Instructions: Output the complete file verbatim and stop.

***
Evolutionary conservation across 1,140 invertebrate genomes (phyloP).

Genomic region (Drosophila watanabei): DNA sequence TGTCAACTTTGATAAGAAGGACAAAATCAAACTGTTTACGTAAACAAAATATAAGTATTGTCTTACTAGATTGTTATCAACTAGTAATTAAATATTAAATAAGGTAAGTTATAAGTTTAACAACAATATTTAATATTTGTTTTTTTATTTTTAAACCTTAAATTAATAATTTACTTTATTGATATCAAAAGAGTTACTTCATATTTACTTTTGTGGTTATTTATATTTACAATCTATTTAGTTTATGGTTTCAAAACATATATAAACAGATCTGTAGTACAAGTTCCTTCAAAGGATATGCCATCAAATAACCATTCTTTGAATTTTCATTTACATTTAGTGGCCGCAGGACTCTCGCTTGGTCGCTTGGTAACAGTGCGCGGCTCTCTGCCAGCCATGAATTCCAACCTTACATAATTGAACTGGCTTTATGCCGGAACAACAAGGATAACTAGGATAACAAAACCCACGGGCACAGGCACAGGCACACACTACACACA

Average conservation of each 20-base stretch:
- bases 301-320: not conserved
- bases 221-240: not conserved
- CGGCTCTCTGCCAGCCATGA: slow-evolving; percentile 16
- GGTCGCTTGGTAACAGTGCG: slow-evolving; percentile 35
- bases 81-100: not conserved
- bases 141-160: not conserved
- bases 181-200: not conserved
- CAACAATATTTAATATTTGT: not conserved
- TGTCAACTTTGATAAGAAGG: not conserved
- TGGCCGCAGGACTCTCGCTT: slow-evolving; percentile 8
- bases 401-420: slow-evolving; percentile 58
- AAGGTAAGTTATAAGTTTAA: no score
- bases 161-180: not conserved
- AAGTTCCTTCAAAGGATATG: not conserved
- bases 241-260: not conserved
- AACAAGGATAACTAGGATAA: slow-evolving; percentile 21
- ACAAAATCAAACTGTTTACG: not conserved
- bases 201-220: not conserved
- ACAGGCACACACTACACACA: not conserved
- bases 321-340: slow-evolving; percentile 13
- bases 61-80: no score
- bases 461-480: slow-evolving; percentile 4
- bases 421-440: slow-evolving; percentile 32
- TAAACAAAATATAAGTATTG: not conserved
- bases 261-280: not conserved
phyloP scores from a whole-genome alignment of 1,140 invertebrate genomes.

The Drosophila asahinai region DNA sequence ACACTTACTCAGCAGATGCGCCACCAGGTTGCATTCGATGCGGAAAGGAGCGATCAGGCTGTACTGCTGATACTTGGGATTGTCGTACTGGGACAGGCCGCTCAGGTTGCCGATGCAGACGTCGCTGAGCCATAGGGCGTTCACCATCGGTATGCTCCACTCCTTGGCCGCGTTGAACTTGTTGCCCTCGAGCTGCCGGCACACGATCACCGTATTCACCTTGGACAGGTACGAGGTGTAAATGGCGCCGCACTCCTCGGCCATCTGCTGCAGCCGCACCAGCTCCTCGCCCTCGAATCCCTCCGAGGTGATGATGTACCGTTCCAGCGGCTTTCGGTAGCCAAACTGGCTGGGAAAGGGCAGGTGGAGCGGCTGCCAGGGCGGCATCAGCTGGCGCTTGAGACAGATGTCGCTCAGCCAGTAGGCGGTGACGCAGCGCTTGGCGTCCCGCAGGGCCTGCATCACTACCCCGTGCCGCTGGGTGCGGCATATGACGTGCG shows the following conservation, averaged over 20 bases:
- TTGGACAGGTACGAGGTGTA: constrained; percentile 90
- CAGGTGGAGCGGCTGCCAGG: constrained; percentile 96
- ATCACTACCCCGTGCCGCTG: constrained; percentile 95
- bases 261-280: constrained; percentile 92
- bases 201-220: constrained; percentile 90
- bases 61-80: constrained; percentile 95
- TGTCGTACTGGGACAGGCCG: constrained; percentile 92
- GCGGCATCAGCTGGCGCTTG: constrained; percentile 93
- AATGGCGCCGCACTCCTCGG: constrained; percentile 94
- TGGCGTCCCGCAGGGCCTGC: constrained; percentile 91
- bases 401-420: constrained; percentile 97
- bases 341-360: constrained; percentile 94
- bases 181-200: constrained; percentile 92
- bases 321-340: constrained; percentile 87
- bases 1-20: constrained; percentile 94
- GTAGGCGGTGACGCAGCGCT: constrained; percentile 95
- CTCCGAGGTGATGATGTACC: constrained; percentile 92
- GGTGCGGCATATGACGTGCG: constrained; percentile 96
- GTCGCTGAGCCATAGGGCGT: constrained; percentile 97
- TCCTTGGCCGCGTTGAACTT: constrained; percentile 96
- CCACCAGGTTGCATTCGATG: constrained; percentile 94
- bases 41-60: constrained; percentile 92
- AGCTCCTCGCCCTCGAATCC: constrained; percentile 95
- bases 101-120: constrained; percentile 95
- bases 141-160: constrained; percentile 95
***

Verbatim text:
Evolutionary conservation across 1,140 invertebrate genomes (phyloP).

Genomic region (Drosophila watanabei): DNA sequence TGTCAACTTTGATAAGAAGGACAAAATCAAACTGTTTACGTAAACAAAATATAAGTATTGTCTTACTAGATTGTTATCAACTAGTAATTAAATATTAAATAAGGTAAGTTATAAGTTTAACAACAATATTTAATATTTGTTTTTTTATTTTTAAACCTTAAATTAATAATTTACTTTATTGATATCAAAAGAGTTACTTCATATTTACTTTTGTGGTTATTTATATTTACAATCTATTTAGTTTATGGTTTCAAAACATATATAAACAGATCTGTAGTACAAGTTCCTTCAAAGGATATGCCATCAAATAACCATTCTTTGAATTTTCATTTACATTTAGTGGCCGCAGGACTCTCGCTTGGTCGCTTGGTAACAGTGCGCGGCTCTCTGCCAGCCATGAATTCCAACCTTACATAATTGAACTGGCTTTATGCCGGAACAACAAGGATAACTAGGATAACAAAACCCACGGGCACAGGCACAGGCACACACTACACACA

Average conservation of each 20-base stretch:
- bases 301-320: not conserved
- bases 221-240: not conserved
- CGGCTCTCTGCCAGCCATGA: slow-evolving; percentile 16
- GGTCGCTTGGTAACAGTGCG: slow-evolving; percentile 35
- bases 81-100: not conserved
- bases 141-160: not conserved
- bases 181-200: not conserved
- CAACAATATTTAATATTTGT: not conserved
- TGTCAACTTTGATAAGAAGG: not conserved
- TGGCCGCAGGACTCTCGCTT: slow-evolving; percentile 8
- bases 401-420: slow-evolving; percentile 58
- AAGGTAAGTTATAAGTTTAA: no score
- bases 161-180: not conserved
- AAGTTCCTTCAAAGGATATG: not conserved
- bases 241-260: not conserved
- AACAAGGATAACTAGGATAA: slow-evolving; percentile 21
- ACAAAATCAAACTGTTTACG: not conserved
- bases 201-220: not conserved
- ACAGGCACACACTACACACA: not conserved
- bases 321-340: slow-evolving; percentile 13
- bases 61-80: no score
- bases 461-480: slow-evolving; percentile 4
- bases 421-440: slow-evolving; percentile 32
- TAAACAAAATATAAGTATTG: not conserved
- bases 261-280: not conserved
phyloP scores from a whole-genome alignment of 1,140 invertebrate genomes.

The Drosophila asahinai region DNA sequence ACACTTACTCAGCAGATGCGCCACCAGGTTGCATTCGATGCGGAAAGGAGCGATCAGGCTGTACTGCTGATACTTGGGATTGTCGTACTGGGACAGGCCGCTCAGGTTGCCGATGCAGACGTCGCTGAGCCATAGGGCGTTCACCATCGGTATGCTCCACTCCTTGGCCGCGTTGAACTTGTTGCCCTCGAGCTGCCGGCACACGATCACCGTATTCACCTTGGACAGGTACGAGGTGTAAATGGCGCCGCACTCCTCGGCCATCTGCTGCAGCCGCACCAGCTCCTCGCCCTCGAATCCCTCCGAGGTGATGATGTACCGTTCCAGCGGCTTTCGGTAGCCAAACTGGCTGGGAAAGGGCAGGTGGAGCGGCTGCCAGGGCGGCATCAGCTGGCGCTTGAGACAGATGTCGCTCAGCCAGTAGGCGGTGACGCAGCGCTTGGCGTCCCGCAGGGCCTGCATCACTACCCCGTGCCGCTGGGTGCGGCATATGACGTGCG shows the following conservation, averaged over 20 bases:
- TTGGACAGGTACGAGGTGTA: constrained; percentile 90
- CAGGTGGAGCGGCTGCCAGG: constrained; percentile 96
- ATCACTACCCCGTGCCGCTG: constrained; percentile 95
- bases 261-280: constrained; percentile 92
- bases 201-220: constrained; percentile 90
- bases 61-80: constrained; percentile 95
- TGTCGTACTGGGACAGGCCG: constrained; percentile 92
- GCGGCATCAGCTGGCGCTTG: constrained; percentile 93
- AATGGCGCCGCACTCCTCGG: constrained; percentile 94
- TGGCGTCCCGCAGGGCCTGC: constrained; percentile 91
- bases 401-420: constrained; percentile 97
- bases 341-360: constrained; percentile 94
- bases 181-200: constrained; percentile 92
- bases 321-340: constrained; percentile 87
- bases 1-20: constrained; percentile 94
- GTAGGCGGTGACGCAGCGCT: constrained; percentile 95
- CTCCGAGGTGATGATGTACC: constrained; percentile 92
- GGTGCGGCATATGACGTGCG: constrained; percentile 96
- GTCGCTGAGCCATAGGGCGT: constrained; percentile 97
- TCCTTGGCCGCGTTGAACTT: constrained; percentile 96
- CCACCAGGTTGCATTCGATG: constrained; percentile 94
- bases 41-60: constrained; percentile 92
- AGCTCCTCGCCCTCGAATCC: constrained; percentile 95
- bases 101-120: constrained; percentile 95
- bases 141-160: constrained; percentile 95